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  • Writer's pictureJim Bessman

Watchitude a slaphappy exhibitor at Play Fair


Watchitude's Slap Watch booth at Play Fair

As the name suggests, Watchitude wristwatches, at a time when cell phones have often replaced watches as timepieces, combine a watch with attitude, specifically, an attitude expressed by kids ages four-to 12. As evidenced by the supplier's Slap Watch line—displayed last weekend at the Play Fair toy and pop culture event at the Javits Center—the watches’ attitude is colorful and fun, a result of durable high-gloss finishing of printed imagery on a thick, easy-to-wear slap band of white silicone.

“They’re far more reliable than cell phones,” maintained Watchitude’s Ravi Yande at his Play Fair display booth.

“Cellphones can break, or lose their charge. And Slap Watches are less expensive--$20—than cell phones, which are now going for $600 and more.”

But mainly, Slap Watches, which “slap” on without the need for small kid-unfriendly watch band buckles, are fun, said Yande.

Notes Yande: “We get a lot of feedback from kids, parents and grandparents that it’s fun to tell the time--and that it’s an activity for the whole family that they just don’t get with phones.”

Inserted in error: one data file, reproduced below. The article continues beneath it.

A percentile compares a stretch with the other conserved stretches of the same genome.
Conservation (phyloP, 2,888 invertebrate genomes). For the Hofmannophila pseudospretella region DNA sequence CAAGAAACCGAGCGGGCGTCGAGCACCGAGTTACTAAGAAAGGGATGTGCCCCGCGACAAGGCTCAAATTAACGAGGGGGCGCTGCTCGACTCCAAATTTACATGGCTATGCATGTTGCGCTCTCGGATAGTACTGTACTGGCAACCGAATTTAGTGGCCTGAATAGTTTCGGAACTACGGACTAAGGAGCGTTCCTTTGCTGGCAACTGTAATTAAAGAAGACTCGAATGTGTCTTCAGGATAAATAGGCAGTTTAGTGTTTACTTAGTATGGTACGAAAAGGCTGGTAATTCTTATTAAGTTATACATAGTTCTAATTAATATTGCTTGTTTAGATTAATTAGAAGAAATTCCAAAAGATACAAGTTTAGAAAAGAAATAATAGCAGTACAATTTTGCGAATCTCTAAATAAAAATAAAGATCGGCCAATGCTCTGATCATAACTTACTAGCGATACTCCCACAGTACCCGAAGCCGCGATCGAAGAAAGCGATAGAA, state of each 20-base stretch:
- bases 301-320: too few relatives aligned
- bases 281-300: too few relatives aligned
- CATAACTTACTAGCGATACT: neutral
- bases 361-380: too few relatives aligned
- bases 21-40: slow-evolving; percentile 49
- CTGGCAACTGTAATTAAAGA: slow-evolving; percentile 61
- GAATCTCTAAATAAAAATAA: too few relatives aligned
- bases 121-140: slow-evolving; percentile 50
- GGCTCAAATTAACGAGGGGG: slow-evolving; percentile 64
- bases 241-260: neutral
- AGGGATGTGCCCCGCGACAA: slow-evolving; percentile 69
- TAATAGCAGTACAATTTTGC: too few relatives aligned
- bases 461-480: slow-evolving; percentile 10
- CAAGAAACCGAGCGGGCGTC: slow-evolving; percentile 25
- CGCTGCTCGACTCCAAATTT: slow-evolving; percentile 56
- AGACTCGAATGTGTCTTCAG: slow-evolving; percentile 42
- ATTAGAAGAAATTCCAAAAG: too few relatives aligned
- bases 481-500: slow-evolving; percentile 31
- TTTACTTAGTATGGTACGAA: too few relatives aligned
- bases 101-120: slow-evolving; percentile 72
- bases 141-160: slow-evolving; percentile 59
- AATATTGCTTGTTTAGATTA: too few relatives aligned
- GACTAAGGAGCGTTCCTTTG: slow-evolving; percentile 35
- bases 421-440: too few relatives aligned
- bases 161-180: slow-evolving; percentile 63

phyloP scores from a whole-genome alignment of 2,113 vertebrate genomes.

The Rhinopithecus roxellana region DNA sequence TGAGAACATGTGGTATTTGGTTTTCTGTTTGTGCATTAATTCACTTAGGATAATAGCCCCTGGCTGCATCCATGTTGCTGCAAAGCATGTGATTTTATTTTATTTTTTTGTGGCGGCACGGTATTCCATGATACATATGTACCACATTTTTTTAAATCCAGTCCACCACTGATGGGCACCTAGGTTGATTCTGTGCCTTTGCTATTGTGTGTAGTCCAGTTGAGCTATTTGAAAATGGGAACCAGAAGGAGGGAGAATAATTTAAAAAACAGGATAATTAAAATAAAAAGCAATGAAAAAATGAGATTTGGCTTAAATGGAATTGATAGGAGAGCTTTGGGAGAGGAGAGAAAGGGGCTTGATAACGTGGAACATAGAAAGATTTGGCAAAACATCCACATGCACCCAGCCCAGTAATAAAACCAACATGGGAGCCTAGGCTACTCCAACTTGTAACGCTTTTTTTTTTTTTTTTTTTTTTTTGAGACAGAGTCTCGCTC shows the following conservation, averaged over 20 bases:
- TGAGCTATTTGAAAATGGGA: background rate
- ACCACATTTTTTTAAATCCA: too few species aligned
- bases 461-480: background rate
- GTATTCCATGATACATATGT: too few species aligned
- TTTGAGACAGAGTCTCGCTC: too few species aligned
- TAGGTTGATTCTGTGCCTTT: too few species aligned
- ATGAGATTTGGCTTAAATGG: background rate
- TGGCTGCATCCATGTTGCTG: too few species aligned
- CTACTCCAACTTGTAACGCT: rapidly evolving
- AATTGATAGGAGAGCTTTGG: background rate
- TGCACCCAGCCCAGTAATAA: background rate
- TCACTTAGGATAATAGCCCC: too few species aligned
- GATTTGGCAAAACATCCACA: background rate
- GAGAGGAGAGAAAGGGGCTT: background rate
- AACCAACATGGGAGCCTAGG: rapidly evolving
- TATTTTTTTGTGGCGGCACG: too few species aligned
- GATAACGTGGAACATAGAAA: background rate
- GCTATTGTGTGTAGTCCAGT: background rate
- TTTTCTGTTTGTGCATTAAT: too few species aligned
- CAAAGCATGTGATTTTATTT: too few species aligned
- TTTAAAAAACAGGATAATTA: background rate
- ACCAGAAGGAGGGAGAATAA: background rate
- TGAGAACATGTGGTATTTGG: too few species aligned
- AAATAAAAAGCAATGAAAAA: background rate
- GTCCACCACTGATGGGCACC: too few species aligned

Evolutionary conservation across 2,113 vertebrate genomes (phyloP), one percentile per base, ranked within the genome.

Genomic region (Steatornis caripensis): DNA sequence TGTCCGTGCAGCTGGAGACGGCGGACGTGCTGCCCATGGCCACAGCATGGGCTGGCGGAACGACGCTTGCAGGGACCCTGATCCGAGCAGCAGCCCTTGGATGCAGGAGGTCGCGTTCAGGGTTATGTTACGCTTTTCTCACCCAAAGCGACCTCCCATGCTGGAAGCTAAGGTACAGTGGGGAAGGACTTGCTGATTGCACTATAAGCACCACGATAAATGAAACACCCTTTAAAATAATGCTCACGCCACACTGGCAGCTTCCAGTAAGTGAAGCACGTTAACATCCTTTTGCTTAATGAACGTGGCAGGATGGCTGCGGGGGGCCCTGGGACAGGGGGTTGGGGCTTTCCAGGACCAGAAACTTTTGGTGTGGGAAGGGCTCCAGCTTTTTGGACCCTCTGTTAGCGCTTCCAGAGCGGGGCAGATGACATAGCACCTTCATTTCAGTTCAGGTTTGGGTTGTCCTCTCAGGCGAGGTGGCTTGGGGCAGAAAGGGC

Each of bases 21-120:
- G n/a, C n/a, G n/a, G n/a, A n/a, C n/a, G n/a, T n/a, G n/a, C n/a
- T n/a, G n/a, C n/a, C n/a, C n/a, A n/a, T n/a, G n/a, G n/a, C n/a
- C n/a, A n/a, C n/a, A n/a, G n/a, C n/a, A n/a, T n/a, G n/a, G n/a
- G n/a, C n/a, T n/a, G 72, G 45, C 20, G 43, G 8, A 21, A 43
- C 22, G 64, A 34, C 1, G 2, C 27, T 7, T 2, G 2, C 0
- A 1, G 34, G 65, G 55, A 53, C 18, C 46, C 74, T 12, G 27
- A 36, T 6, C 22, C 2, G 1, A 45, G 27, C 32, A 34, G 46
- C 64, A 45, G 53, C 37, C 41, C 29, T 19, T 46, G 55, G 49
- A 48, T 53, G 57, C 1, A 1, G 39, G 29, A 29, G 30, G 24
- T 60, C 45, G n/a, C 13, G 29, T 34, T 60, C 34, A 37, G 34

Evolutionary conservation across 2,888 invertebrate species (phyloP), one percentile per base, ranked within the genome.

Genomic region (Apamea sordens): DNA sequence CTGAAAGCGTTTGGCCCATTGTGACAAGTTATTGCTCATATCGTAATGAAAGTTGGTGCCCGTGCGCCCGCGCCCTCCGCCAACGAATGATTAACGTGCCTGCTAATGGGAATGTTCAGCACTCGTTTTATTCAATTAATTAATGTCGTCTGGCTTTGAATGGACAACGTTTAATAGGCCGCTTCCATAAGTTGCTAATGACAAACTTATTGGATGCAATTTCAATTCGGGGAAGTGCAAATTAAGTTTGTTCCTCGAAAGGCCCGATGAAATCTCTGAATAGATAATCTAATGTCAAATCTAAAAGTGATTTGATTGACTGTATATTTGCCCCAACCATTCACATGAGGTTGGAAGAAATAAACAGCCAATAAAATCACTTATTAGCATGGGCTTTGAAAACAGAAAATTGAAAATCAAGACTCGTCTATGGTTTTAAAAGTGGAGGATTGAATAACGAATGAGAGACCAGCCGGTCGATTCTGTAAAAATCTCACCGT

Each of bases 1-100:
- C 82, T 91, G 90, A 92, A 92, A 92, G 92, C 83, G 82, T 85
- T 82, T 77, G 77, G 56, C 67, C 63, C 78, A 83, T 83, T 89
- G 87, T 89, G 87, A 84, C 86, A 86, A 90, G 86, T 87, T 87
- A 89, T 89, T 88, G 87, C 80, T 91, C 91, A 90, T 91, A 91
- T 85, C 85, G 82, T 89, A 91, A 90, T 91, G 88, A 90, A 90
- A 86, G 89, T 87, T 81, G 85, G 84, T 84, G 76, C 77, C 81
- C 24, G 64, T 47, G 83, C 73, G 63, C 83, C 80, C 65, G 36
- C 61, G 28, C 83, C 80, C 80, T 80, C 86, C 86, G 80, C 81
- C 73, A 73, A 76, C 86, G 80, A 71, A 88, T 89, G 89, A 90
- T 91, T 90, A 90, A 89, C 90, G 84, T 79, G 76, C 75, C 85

Itself a year-and-a-half old, Watchitude currently offers 100 colorful designs and patterns, examples including “Frosted Donuts,” “Sprinkle Dots,” “B-ball” and “Pink Camo.” All are limited edition and collectible, with styles being continuously updated and extended.

And as watch faces slide off the bands, the bands can be switched or swapped.

Additionally, Watchitude has licenses with YouTube/Nickelodeon personality Jojo Siwa, lifestyle brand tokidoki and Pez. There’s also a larger, grownup version of Slap Watches—Snap Watches.



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